U.S. EPA Issues Long-Awaited Petroleum Refinery Rule Package
Posted: September 30th, 2015Author: All4 Staff
On September 29, 2015, U.S. EPA issued the long-awaited Petroleum Refinery Rule Package. After considering more than 200,000 comments on the June 2014 proposed rule package, U.S. EPA issued the final revisions to the Maximum Achievable Control Technology (MACT) and New Source Performance Standards (NSPS) Refinery Air Rules (i.e., 40 CFR Part 63, Subparts CC and UUU, Refinery MACT 1 and Refinery MACT 2; and, 40 CFR Part 60, Subparts J and Ja, respectively). The final package encompasses the risk and technology review (RTR) of Refinery MACT 1 and MACT 2. Additionally, it provides technical corrections and clarifications for the 2008 NSPS.
Today’s blog focuses on the major changes from the proposed rules. For more information on the proposed rules, please refer to my previous blog: U.S. EPA Proposes Overdue Refinery Air Rules, as well as ALL4’s May 2014 and June 2014 4 The Record articles for more in-depth looks at flare requirements, benzene fenceline monitoring, and related requirements. In addition, please refer to John Slade‘s blog post about Refinery MACT risk assessment.
So, what changed and what stayed the same from the proposal?
Let’s get started with benzene fenceline monitoring, jump into flare combustion efficiency requirements, discuss delayed coking units (DCU), and wrap things up with everyone’s favorite, Startup, Shutdown and Malfunction (SSM).
Benzene Fenceline Monitoring
For the most part, the benzene fenceline monitoring requirements remain the same as the proposal. The key differences include imposing a tighter implementation schedule [reduced from three (3) years to two (2) years after promulgation]. U.S. EPA specifies alternative monitoring technologies as part of the final rule and clarifies monitor siting and analytical procedures. U.S EPA now requires reporting on a quarterly basis rather than semiannual. Additionally, U.S. EPA provides an incentive for reducing fugitive emissions by providing an option to decrease sampling locations for remaining consistently 10% below the benzene fenceline concentration trigger.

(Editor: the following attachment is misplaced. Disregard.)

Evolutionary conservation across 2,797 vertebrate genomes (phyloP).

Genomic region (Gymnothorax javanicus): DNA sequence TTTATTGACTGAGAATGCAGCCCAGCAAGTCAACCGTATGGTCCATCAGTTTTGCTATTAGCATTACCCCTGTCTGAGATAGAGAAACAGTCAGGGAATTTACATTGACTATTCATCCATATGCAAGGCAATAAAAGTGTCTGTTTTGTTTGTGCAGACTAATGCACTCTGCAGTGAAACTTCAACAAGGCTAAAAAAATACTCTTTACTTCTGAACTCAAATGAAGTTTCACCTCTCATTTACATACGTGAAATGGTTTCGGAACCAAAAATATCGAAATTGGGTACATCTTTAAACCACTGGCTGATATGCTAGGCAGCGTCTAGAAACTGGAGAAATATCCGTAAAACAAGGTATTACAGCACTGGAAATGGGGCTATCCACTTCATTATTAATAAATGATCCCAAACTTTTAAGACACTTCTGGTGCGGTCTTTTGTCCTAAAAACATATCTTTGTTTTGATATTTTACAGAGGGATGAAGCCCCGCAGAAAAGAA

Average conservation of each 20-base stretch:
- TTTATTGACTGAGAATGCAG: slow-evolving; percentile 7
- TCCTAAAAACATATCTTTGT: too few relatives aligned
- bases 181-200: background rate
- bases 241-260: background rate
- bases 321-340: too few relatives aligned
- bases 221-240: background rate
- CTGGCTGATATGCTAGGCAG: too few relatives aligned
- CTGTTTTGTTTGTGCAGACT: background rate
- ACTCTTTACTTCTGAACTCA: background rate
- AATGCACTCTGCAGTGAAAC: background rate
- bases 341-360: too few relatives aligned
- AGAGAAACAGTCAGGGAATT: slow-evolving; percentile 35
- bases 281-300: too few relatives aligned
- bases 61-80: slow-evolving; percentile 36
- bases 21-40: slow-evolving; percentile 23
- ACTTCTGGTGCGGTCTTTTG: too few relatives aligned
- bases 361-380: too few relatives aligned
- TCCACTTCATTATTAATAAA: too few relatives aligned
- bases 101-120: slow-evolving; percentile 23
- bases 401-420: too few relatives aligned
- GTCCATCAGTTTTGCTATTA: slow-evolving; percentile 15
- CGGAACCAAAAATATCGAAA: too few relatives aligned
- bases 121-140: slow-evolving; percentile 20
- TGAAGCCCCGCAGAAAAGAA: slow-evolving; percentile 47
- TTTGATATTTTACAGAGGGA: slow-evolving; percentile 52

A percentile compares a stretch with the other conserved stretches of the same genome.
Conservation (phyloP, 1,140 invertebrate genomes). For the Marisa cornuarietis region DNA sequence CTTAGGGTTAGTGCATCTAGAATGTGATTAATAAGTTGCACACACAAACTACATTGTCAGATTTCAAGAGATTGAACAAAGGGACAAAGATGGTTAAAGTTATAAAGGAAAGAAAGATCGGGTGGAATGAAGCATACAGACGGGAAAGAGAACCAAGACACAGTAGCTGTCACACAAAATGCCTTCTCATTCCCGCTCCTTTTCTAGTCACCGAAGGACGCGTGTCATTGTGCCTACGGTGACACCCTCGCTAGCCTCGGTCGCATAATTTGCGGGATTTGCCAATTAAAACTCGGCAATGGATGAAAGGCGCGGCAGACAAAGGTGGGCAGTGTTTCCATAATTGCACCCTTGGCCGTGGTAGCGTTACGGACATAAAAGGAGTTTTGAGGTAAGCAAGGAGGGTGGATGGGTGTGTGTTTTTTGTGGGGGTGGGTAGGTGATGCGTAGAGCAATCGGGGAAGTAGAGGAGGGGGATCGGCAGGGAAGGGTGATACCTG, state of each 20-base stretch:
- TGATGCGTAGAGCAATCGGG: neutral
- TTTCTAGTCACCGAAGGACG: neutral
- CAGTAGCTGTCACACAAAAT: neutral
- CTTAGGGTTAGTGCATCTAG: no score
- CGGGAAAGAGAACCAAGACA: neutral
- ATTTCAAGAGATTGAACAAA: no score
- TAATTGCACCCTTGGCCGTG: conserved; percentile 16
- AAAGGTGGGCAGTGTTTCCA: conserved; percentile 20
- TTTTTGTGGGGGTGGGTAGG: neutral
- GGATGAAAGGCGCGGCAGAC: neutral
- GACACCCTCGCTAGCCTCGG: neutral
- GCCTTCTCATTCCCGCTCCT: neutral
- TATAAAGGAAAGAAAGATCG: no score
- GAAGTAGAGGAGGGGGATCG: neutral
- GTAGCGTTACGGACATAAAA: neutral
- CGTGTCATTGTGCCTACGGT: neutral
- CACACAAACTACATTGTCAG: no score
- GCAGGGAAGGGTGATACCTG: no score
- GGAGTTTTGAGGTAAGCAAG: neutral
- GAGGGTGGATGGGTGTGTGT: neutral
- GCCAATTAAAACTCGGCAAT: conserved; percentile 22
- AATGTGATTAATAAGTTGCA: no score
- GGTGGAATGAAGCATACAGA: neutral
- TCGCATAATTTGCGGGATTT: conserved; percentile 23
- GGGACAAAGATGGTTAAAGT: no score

Flare Combustion Efficiency
U.S. EPA’s flare operating requirements maintain the emissions reductions projected in the proposal; however, the compliance approach is streamlined. U.S. EPA is allowing refineries to use a higher adjusted heating value as long as the refinery has a hydrogen monitoring system. Refineries can choose between a 15-minute feed forward or a 15-minute block average for compliance demonstration purposes. The requirements are also simplified to a single net heating value operating limit in the flare combustion zone of greater than or equal to 270 British Thermal Units per standard cubic foot (BTU/SCF). Refineries also are allowed to use limited sampling to demonstrate compliance for non-variable flare gas compositions.
The majority of the DCU requirements remain the same as the proposal with some additional flexibility. The final rule allows for averaging across all DCU at a facility to meet the 2 pounds per square inch gauge (psig) requirement. For new sources, a 2.0 psig (on a per-coking cycle basis) MACT floor is established and does not allow for facility-wide coke drum averaging. Additionally, U.S. EPA took into account cost data provided by commenters, as well as revised DCU emissions (resulting from revised emission factors) in the final rule.
In the proposed rule, refineries were required to comply at all times, as the SSM exemptions were removed. In the final rule, U.S. EPA establishes work practice standards for pressure relief devices (PRDs) and emergency flaring that include proactive requirements (e.g., instrumentation, operator training, improved process control) and root cause analysis along with corrective action. Additionally, U.S. EPA’s final rule will require refineries to make operational changes to prevent PRD releases and emergency flaring. This approach is in lieu of building additional flares to control releases.
Promulgation of the rule can be expected in the Federal Register in the coming weeks or month. Upon promulgation, refineries have three (3) years to demonstrate compliance with the rule, with a few exceptions, including the 2-year requirement for benzene fenceline monitoring implementation.
Stay tuned to future ALL4 4 The Record articles where we’ll provide an in-depth analysis of some of the key requirements of the final rule and the impacts on refineries.